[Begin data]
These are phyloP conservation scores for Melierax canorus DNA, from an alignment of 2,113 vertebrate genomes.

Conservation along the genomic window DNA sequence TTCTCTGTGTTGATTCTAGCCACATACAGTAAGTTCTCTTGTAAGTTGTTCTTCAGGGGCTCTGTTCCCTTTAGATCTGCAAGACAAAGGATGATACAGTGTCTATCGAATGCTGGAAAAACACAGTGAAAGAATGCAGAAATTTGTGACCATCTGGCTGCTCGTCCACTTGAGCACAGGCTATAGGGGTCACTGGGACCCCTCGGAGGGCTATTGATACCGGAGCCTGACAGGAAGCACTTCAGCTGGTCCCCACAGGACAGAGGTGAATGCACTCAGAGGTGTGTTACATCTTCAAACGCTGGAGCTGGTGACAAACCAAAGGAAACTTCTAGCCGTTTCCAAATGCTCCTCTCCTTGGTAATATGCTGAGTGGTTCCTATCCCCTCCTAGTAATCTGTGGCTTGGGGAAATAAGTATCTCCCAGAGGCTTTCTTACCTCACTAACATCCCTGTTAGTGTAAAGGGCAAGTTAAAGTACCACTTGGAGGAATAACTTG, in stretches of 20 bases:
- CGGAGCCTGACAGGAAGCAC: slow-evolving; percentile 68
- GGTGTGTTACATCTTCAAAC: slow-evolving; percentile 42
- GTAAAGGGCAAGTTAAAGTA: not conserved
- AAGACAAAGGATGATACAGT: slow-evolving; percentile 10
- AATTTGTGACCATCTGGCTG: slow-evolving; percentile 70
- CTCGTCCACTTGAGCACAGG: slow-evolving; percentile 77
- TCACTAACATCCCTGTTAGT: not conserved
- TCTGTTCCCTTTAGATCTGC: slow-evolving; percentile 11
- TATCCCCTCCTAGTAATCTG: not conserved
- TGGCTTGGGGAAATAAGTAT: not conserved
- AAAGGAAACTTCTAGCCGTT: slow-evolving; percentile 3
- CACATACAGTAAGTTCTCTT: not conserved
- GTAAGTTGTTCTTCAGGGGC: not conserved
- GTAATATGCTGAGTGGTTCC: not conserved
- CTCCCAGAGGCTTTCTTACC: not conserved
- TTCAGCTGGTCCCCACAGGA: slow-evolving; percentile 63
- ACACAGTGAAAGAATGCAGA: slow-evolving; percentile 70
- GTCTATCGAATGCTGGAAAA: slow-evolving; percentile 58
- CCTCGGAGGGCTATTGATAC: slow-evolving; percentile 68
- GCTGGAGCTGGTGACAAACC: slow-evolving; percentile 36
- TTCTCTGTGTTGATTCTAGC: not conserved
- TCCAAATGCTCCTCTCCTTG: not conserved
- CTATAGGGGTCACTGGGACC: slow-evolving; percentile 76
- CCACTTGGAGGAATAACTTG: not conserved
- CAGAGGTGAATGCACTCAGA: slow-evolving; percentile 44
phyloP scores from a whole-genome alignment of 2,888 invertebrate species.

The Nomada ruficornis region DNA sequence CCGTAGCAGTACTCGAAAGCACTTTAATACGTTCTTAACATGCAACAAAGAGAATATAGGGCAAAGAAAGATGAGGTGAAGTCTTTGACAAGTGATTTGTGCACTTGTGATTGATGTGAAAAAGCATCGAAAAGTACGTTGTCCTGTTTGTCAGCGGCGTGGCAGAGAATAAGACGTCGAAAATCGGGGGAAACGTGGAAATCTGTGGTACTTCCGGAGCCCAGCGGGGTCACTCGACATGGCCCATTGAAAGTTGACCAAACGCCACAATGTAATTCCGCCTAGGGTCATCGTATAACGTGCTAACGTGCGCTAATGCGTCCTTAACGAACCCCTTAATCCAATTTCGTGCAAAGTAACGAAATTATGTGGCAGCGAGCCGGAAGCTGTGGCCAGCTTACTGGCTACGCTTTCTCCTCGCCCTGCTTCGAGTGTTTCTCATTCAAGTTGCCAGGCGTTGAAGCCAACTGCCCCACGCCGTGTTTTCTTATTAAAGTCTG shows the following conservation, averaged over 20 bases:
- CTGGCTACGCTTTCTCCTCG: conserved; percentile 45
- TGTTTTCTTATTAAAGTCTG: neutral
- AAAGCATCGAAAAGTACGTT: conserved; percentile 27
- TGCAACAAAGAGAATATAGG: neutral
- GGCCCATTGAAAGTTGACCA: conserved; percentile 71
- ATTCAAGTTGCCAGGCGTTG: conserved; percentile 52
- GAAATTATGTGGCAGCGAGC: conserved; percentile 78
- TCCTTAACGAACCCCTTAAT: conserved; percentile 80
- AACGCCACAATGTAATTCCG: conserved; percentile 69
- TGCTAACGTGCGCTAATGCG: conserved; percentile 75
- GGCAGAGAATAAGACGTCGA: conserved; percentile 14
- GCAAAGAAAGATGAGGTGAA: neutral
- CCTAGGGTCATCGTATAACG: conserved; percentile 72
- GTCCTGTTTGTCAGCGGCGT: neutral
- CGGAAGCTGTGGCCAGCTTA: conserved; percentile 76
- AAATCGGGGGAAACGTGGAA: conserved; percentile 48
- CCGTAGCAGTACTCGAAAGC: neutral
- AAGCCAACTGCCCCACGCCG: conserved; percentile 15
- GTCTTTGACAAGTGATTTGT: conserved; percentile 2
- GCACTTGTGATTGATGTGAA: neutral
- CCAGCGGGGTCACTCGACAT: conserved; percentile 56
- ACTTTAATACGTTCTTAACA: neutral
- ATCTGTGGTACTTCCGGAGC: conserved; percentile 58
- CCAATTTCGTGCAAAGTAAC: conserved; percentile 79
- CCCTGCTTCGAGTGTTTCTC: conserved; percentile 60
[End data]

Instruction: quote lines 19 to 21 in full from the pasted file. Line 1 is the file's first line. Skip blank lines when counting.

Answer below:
- ACACAGTGAAAGAATGCAGA: slow-evolving; percentile 70
- GTCTATCGAATGCTGGAAAA: slow-evolving; percentile 58
- CCTCGGAGGGCTATTGATAC: slow-evolving; percentile 68